Paolo Vidoz is one of the best Italian boxers of the last ten years. As an amateur, he competed in the super heavyweight division, winning the bronze medal in two editions of the world championships: 1997 (Budapest, Hungary) and 1999 (Houston, Texas). He also won the broze medal during the 2000 Olympics in Sidney, Australia. More importantly, Paolo made it big in New York winning the gold medal during the 1998 Goodwill Games at Madison Square Garden. In the final he defeated outstanding Cuban Alexis Rubalcaba. That impressive showing gave Vidoz a lot of credibility and an exposure that he never received in Italy. The Goodwill Games were covered by American TV networks and newspapers. I was there and can guarantee you that dozens of journalists followed the fights and attended the press conferences. While the Italians wrote just a few lines, the Americans wrote long articles and published many photos. In Italy, the Goodwill Games were considered a minor event. In the United States, they were put on the same level as the world championships.
Before the super heavyweight final, the Goodwill Games people asked Paolo to talk with the press and I was asked to translate. Paolo put up a show that was welcomed by American journalists: he complained about the money he was receiving for his victories in tournaments around the world, joked about not turning professional (“I’m a country boy, I’ll work on my farm!”) and said that Rubalcaba was the overhelming favorite to win the gold medal.
Paolo’s colorful attitude was perfect for the American audience and he received many offers to start his professional career in the United States. He signed with Lou DiBella and fought nine times on American soil compiling a record of 8-1. His unexpected loss to Zuri Lawrence (who recently defeated Jameel McCline) convinced Vidoz to move to Italy where he got back on the right track by becoming Italian and European heavyweight champion. Today, his record is 20 wins (12 KOs) and just 2 losses. The second defeat was at the hands of Nicolay Valuev in Germany. On October 9, 2004 the Russian giant broke Paolo’s jaw en route to a 9th round TKO victory. After that, Vidoz changed his nickname from Gladiator to Titanium Jaw. Next January 28, Paolo will defend the Euro belt against Cengiz Koc. The fight will take place at Tempodrom Arena in Friedrichshain, Berlin.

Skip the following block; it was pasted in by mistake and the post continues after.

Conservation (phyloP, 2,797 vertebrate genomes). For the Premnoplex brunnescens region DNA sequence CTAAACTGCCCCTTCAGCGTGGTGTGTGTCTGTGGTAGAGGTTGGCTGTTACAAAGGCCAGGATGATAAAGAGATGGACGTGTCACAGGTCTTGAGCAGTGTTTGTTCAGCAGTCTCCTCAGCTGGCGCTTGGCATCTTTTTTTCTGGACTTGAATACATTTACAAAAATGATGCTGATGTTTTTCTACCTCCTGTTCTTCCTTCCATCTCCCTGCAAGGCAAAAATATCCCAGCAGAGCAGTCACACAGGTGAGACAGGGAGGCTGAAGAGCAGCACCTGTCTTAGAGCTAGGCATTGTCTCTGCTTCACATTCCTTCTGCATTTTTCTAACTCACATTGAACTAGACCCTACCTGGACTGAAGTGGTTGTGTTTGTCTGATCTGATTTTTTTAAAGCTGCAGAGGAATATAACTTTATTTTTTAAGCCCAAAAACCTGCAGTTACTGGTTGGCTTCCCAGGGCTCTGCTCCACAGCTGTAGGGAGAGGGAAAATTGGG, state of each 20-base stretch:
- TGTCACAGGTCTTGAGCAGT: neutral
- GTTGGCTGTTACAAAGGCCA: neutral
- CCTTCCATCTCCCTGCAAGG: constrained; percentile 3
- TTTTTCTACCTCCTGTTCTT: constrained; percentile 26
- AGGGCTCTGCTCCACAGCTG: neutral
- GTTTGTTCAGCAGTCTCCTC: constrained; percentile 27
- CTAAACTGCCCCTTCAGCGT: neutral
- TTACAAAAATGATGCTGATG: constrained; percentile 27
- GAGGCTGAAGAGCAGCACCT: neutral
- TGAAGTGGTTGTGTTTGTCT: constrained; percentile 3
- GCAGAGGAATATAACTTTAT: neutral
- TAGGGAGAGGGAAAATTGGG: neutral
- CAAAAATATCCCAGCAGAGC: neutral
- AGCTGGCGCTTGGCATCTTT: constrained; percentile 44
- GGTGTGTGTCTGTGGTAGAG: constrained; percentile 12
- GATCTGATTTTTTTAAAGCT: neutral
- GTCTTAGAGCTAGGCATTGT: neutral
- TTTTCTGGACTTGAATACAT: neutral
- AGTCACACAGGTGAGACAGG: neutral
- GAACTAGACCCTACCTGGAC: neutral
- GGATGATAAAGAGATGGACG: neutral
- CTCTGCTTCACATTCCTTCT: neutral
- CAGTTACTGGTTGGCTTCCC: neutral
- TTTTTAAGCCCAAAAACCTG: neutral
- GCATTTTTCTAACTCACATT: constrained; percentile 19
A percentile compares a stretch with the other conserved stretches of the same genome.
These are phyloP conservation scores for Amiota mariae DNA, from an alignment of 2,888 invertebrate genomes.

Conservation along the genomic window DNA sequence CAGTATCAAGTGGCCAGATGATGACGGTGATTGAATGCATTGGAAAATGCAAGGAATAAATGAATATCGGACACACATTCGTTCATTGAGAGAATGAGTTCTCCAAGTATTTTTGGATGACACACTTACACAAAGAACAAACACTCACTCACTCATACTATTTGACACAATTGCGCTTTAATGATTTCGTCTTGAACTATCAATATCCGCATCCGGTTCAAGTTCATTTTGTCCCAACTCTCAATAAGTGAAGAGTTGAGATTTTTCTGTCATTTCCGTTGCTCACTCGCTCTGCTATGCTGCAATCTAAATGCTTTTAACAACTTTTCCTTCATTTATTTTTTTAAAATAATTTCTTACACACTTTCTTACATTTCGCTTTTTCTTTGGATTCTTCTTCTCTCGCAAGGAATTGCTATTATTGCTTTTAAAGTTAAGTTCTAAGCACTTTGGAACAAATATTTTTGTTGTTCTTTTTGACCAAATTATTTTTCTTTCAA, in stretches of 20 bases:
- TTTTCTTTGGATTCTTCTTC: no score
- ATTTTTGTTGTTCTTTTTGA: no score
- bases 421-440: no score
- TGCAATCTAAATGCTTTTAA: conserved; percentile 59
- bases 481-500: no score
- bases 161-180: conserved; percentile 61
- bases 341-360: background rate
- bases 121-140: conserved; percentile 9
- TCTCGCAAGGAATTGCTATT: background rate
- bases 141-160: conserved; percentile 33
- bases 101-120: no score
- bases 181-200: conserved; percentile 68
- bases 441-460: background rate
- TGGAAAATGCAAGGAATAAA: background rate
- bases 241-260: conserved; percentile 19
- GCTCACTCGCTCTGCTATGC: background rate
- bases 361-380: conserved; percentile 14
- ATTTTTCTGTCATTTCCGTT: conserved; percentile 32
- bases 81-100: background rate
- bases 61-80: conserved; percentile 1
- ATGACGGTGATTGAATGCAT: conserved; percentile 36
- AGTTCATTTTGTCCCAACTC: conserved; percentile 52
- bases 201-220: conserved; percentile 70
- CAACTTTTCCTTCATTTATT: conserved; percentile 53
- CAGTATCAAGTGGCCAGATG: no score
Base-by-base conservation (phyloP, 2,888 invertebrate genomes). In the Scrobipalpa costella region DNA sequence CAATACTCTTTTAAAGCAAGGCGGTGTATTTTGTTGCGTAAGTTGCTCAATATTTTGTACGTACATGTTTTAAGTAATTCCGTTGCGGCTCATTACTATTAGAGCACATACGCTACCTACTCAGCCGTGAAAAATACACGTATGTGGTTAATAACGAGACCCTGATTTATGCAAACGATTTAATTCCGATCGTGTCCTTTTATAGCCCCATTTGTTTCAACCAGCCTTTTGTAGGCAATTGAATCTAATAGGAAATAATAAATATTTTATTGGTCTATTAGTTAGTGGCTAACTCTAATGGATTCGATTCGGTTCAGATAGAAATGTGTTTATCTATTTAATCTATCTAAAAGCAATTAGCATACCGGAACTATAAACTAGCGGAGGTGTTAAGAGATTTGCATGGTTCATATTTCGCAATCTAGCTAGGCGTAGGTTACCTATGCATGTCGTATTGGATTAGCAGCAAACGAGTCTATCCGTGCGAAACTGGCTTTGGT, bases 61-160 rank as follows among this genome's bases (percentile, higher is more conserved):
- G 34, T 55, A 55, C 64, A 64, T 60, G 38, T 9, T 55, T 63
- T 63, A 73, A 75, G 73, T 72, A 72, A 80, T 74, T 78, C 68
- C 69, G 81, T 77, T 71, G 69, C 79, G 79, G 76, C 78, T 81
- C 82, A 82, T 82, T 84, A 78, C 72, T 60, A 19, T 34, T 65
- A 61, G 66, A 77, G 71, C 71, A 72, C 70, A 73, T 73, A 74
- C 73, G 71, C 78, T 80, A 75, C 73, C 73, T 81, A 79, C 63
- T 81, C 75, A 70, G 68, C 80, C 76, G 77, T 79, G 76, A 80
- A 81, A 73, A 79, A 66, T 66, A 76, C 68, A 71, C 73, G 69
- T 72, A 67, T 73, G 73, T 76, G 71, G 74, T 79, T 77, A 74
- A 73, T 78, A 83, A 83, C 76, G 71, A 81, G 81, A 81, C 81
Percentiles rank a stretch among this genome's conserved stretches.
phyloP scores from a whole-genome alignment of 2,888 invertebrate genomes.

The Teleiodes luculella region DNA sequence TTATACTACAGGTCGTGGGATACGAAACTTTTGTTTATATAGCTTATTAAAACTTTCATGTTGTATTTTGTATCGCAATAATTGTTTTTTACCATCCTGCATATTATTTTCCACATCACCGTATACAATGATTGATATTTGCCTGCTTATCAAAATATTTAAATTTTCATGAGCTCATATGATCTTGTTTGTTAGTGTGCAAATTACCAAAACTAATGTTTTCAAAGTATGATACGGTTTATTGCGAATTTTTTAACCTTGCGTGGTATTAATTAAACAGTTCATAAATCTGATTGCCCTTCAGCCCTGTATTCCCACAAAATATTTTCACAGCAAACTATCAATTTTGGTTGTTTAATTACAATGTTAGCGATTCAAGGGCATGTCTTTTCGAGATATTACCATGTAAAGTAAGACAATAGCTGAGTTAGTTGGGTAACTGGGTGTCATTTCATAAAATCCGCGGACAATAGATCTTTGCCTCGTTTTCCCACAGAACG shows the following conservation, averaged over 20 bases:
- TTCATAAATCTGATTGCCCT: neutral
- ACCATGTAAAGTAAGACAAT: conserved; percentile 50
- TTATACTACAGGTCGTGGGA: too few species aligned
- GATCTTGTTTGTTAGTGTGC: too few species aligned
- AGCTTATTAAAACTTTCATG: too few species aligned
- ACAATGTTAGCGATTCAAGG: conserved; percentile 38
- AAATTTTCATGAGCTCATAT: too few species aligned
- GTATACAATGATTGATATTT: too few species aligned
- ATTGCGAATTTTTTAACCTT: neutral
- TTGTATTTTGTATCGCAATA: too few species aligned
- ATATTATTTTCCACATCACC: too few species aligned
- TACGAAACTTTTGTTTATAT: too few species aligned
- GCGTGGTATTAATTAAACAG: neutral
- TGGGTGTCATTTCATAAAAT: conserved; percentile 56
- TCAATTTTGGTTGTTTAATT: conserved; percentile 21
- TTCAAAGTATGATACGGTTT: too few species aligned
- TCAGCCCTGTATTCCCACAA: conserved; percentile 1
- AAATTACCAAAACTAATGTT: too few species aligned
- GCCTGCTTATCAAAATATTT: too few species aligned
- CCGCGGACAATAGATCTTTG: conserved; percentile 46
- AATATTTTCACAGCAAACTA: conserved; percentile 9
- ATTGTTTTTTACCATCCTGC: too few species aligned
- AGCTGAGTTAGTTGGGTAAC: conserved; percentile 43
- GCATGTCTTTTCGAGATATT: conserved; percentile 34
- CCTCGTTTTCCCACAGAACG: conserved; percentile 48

Paolo, most people assume that you will easily defeat Cengiz Koc.
Not me. I never underrate anybody. Besides, I’m not training properly because of my legal problems. I’m trying to become a free agent and spend most of my time with my lawyer. Cengiz Koc is a good boxer. I can say that because I faced him when we were amateurs. With the European champonship at stake, he will be motivated and enter the ring at 100%. Besides, he is the local favorite and that is more important in Germany than in other countries. I say that the outcome of the fight is uncertain.
Let’s be optimistic and say that you will win against Cengiz Koc. Would you like to keep defending the Euro belt or go after the world title?
Of course I would like to fight for the world championship. I respect all the champions of the major sanctioning bodies, but my dream would be a rematch against Nicolay Valuev. They asked me to face him 17 days before the fight and I accepted. I almost knocked him down in the second round, then he broke my jaw and that ended my possibilities of winning. It was the first time in my career that such a thing happened. With the proper training I’m sure I will beat the Russian giant. Especially with the WBA title on the line, that will give me an extra motivation to come out on top. I’d like to fight for the heavyweight title on the day of the celebration for Primo Carnera’s 100 birthday. He was born in my same region (Friuli Venezia Giulia) on October 26, 1906, so I grew up with his legend.
Was Primo Carnera your idol?
He was one of my idols. I also liked Muhammad Ali and Nino Benvenuti. I consider Nino the greatest Italian fighter in history. I’m not surprised that he is still famous in the United States.
Many stories surround the legend of Primo Carnera. What’s your opinion about them?